Initially I wanted to get used to using just one of these sensors, I had tried before using Arduinos and the Crumble controllers however I had found them very sensitive, and they come with a sensitivity adjustment available by screwing in or out an onboard potentiometer. My plan this time was to find settings that worked and try and get them to work each time and not need constant readjustment before use. My thoughts here were if I can use the accelerometer as a backup I can then not be too concerned if a sensor doesn’t behave as I should have another way of detecting movement and potentially cutting power to the motors.

Step 4: Complete Wiring

Picture of Complete Wiring

The wiring is reasonably straight forward, refer to the image here as a guide on what I did.

Step 5: Add the Neopixels

Picture of Add the Neopixels

I also wanted to add some neopixel lights so the bot could tell me by colour what was happening as well as using the built in microbit's display.

The neopixels I used were sold as a Crumble microcontroller accessory, I like these as they are not too small to work with and have holes to add male ended pins or wires, or can be used with crocodile ended leads.

I decided to use two side by side so first soldered 3 pieces of wire between them connecting the 3 connections required.

Positive, negative and signal

I then soldered 3 jump lead wires which were female to female so they would connect easily to the extended motor controller connections, where I had earlier soldered the header pins.

These I pushed in so I connected a Positive, negative and signal connection to these extended pins.

The pin you use on the extended header needs to be capable of analog output, so for this I used Pin 0.

I tested this with a simple micro python script (see image), this allowed me to test both neopixels, you could add more and the loop here would cycle through them all.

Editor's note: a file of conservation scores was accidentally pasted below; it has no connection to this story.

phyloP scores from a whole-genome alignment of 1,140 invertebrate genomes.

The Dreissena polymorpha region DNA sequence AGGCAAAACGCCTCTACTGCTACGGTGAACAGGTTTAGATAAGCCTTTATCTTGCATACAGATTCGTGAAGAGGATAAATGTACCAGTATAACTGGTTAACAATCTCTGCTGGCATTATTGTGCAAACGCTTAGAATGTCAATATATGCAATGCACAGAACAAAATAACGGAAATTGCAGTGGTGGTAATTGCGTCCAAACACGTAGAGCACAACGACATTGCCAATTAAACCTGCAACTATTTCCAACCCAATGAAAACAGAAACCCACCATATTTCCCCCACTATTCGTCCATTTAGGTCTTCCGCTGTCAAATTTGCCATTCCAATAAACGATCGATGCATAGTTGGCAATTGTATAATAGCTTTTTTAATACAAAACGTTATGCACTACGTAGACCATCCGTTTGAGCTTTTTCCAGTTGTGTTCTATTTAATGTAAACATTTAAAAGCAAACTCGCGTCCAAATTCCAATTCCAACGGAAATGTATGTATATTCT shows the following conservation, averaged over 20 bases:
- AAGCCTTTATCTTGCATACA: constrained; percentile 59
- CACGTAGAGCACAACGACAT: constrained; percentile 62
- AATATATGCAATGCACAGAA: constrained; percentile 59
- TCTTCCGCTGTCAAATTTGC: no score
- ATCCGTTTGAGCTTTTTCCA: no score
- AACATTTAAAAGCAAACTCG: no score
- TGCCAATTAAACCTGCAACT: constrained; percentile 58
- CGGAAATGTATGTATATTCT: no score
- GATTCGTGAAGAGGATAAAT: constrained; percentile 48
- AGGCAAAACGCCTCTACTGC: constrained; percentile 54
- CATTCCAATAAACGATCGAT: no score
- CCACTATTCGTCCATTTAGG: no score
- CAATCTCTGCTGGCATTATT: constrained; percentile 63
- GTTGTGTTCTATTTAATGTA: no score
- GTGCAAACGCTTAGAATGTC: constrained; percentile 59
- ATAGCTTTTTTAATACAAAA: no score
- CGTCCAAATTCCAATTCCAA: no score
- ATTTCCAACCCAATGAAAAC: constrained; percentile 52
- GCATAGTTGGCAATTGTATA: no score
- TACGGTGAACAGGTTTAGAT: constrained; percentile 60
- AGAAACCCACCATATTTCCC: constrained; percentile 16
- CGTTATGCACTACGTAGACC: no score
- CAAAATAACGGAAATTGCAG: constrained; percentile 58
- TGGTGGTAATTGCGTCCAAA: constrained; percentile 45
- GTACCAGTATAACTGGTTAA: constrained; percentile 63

Step 6: Battery Power Supply, Holder and Power Switch

Picture of Battery Power Supply, Holder and Power Switch

The good news is the Kitronik motor driver board also powers the plugged in Microbit. So using a 4 x rechargeable AA battery pack in a holder and adding a switch is the perfect combination, If you have some Lipo battery pack that would be lighter than this, but its what I already had available.

I hot glued some metal angle brackets used for small shelfs from a DIY store. These would stop the battery pack to slide about when the robot moved, but would be easy to remove to recharge or to access other parts of the chassis.

I added a switch and attached it to the chassis by creating a hole to push it through, and then soldered the wiring required.

Step 7: Basic Testing

Picture of Basic Testing

Initially I wrote a simple program that did the following:

If nothing detected in front of robot then driver forward, display a tick(YES) on the microbit. Turn both neopixels greenIf IR detects an object reverse motors, and change display on microbit to an X (NO), and turn the neopixels to red.I also had it so that when you press the A button it simple cycled blue lights between the neopixels and displayed a Happy face on the microbit.I ran to initial problems with this basic test I found that the IR sensor could not seem get a reliable reading and constantly flickered between forward and reverse biased in the forwards direction.

I thought I had a wiring problem until I added a small sleep of 200 milliseconds to each IF test for the IR detector. This smoothed out the flickering and allowed the motors to finally run at full speed.

Its probably worth mentioning at this stage that the default behaviour of the motor driver board is on or off, there is no pwm speed control available at this time.

Once my initial very basic code was working I was ready to expand the logic and add more to the robot, this I will detail in future updates.

I have attached my really basic test code which uses the neopixels, IR sensor and the Microbit 5 x5 display matrix

I intend to add more sensors next to add some more accurate object avoidance and maybe PIR to detect when a human or animal is present and then do something based on this.

Comments

kitronik (author)2017-01-27

That's great. Good luck with the workshops!